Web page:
Don’t dampen your export ambitions for lack of funding, because where there’s a will there’s usually a way.

Dealing with the tax implications

Getting to grips with import duty and any associated taxes is indispensible if you’re going to make international trade work for you. Therefore, you should seek specialist advice on the financial implications for your business of any potential imports and exports, and make sure these are factored into the price you negotiate.

Countries outside the EU will often charge a duty on imports, depending on the product. Exported products are also liable for purchase tax or its equivalent within the country of purchase. Although it is usual for the customer to assume responsibility for paying the duty on goods, it is worth verifying this in advance.
Certain products will qualify for reduced rate of duty, or be duty-free, so it’s important that you supply the correct documentation.

If you’re selling, supplying or transferring goods out of the UK, you may need to charge VAT. In general, exports to countries outside the EU are zero-rated, as are exports to individuals who are registered for VAT in another EU country. However, to qualify you must follow strict rules and keep the necessary paperwork.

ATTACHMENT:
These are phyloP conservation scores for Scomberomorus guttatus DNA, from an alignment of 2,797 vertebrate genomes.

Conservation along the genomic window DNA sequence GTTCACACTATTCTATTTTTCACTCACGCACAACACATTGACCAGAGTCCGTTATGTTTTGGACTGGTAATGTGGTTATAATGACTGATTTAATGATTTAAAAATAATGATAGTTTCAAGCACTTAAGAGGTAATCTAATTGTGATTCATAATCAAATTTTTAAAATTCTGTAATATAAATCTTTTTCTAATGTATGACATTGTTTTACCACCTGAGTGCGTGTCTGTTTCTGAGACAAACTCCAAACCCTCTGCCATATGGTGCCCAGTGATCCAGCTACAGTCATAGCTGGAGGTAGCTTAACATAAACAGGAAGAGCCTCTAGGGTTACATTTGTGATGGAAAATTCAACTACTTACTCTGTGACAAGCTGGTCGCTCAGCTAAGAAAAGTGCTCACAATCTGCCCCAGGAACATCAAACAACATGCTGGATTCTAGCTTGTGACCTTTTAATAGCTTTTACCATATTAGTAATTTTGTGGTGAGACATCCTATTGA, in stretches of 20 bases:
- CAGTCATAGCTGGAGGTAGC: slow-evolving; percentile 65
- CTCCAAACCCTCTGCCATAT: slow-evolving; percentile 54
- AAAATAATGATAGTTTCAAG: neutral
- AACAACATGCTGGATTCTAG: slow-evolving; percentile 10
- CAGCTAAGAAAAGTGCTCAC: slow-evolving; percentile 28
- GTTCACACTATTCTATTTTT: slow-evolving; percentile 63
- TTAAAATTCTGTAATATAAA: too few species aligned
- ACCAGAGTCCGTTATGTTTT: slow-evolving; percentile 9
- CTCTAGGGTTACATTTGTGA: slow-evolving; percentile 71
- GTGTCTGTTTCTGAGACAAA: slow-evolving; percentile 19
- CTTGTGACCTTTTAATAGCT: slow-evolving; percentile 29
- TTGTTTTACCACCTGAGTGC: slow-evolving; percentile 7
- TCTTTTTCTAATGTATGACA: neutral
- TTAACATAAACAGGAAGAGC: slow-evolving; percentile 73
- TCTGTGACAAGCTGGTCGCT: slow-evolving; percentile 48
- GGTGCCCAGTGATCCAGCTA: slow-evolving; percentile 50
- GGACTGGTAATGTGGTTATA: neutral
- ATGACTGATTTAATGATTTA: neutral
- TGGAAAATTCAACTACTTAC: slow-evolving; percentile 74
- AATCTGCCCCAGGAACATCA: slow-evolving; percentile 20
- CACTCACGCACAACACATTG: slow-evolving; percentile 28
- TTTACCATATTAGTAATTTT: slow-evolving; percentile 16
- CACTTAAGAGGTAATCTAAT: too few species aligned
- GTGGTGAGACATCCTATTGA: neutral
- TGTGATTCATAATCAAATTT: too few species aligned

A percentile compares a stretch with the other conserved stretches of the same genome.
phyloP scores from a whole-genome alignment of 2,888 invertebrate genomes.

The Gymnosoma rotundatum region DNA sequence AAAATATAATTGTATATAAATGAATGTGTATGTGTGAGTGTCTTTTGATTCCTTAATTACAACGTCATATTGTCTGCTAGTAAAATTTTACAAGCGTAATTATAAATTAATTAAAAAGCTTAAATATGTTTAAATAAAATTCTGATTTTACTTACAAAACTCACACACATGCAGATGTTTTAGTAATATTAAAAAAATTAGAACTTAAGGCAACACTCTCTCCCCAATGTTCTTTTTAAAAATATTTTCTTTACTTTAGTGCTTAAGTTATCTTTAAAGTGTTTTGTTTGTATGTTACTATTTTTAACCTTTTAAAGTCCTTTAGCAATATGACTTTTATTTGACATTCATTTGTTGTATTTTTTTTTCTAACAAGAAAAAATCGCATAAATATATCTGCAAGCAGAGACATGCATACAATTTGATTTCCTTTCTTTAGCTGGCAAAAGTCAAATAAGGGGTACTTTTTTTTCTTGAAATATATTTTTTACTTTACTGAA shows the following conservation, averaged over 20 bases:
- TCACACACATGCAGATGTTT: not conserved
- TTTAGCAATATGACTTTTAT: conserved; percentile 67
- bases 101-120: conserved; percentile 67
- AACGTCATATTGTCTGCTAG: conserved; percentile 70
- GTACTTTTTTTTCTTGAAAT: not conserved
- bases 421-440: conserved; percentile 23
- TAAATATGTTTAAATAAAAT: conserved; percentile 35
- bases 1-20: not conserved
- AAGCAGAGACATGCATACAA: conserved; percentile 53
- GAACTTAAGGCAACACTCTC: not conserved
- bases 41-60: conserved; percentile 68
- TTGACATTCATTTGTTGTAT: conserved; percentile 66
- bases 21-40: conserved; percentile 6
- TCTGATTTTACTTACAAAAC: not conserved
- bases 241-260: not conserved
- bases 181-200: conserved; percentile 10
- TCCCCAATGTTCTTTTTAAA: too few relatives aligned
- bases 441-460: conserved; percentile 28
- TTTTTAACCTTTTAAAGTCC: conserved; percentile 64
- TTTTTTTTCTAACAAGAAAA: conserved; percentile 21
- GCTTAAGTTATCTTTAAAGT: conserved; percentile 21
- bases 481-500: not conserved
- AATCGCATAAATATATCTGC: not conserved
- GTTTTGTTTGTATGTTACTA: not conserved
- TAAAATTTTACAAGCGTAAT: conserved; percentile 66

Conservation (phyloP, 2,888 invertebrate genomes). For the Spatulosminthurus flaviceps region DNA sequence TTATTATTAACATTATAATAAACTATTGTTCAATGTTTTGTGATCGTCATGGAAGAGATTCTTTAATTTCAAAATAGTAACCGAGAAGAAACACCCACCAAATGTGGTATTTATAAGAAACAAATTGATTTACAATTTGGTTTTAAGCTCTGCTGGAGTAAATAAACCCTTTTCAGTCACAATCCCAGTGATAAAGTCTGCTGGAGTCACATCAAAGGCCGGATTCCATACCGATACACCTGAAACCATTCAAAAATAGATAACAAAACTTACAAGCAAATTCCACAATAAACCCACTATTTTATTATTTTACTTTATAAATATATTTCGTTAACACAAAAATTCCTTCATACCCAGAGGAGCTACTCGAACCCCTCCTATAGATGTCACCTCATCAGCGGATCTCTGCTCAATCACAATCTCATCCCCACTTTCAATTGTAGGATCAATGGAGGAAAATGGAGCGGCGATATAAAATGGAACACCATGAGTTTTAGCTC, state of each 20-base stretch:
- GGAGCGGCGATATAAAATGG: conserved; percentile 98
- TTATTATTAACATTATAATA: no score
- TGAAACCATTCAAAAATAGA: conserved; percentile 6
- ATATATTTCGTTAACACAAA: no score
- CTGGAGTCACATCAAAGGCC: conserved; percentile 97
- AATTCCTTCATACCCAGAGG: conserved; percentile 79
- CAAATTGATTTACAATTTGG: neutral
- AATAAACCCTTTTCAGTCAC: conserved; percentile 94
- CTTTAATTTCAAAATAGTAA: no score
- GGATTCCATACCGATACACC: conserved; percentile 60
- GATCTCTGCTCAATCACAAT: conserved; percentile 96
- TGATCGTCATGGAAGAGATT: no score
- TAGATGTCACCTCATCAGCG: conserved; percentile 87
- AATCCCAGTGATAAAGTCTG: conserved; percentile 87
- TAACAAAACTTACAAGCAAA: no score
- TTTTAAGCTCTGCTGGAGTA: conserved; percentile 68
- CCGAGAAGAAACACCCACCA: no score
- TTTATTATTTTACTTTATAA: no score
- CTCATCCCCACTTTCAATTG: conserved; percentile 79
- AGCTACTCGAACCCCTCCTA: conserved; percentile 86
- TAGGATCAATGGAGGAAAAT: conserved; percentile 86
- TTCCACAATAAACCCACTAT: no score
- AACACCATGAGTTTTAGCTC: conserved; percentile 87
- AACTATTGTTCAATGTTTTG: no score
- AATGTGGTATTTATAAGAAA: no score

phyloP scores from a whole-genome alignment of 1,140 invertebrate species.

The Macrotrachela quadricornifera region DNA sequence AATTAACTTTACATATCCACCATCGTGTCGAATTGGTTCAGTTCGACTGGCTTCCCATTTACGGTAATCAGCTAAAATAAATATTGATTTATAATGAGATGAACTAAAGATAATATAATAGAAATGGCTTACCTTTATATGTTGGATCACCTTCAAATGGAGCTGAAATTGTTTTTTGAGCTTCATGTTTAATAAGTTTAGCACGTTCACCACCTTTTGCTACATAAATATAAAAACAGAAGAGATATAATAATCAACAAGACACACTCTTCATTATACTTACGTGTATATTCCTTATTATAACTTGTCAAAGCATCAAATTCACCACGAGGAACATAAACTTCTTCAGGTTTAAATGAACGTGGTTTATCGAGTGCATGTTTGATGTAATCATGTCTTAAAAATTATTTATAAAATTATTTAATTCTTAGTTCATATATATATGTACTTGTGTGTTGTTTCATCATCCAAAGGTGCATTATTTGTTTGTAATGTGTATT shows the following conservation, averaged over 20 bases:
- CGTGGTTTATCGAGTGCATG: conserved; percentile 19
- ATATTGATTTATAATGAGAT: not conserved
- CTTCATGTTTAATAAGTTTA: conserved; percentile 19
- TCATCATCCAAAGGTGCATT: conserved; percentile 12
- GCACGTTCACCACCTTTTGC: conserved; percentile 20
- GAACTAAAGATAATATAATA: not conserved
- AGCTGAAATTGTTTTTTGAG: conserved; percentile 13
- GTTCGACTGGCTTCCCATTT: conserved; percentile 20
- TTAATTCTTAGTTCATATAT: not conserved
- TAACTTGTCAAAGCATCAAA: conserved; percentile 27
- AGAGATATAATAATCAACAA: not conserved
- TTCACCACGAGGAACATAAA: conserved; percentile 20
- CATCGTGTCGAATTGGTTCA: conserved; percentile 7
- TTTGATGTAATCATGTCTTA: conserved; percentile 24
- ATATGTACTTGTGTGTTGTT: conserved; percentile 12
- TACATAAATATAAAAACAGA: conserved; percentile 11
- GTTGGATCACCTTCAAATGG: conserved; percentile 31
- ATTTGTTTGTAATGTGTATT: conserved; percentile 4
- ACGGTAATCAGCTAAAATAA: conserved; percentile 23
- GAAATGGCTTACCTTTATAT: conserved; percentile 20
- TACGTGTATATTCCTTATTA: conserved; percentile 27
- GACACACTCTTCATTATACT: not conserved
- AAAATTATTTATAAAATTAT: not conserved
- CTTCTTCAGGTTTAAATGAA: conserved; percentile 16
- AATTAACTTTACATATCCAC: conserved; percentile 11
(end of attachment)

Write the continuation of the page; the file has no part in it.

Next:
HM Revenue & Customs publishes the Integrated Tariff of the UK, often just referred to as the Tariff, which is the official guide to importing and exporting taxes and duty. It contains the codes and customs requirements for import and export paperwork. UK Trade & Investment (UKTI) can also provide information about various destination countries, what taxes need to be paid and whether the exporter or importer is obliged to pay them.

The British Government works hard to overcome tariff barriers, burdensome customer procedures and discriminatory taxation. Firms that are facing trade barriers should get in touch with UKTI, who can help improve market access.

Managing shipping and logistics

Companies operating domestically will already be familiar with shipping and logistics, and it only requires a few additional steps to widen systems to cover international operations.

Firstly, you will need to manage some additional paperwork – filling in customs declarations in quadruplicate can be time consuming, so it’s important you get a system in place.

Secondly, you should bear in mind that packaging needs to be more robust in view of the longer transit time for international deliveries. It is your responsibility to ensure your goods reach their destination in the same condition as they began their journey. There are insurance options that will cover loss or damage for you, which are essential for valuable shipments.

Shipping prices can make the difference between your product being affordable and it being too expensive, therefore you will need to find transport partners who can provide you with competitive rates. Bear in mind, however, that a provider who can guide you through the process and offer experience delivering to certain markets holds extra value. If your overseas customer is already buying goods from the UK, it might be possible to organise a joint shipping to reduce costs.

Import and export professionals can manage the shipping process for you, and it is worth considering this if and when your export business takes off.

James Hardy is Head of Europe at Alibaba.com

Share this story

How to drive big transport savings
Why aren’t Brits proud to be ‘entrepreneurs’?
Send this to a friend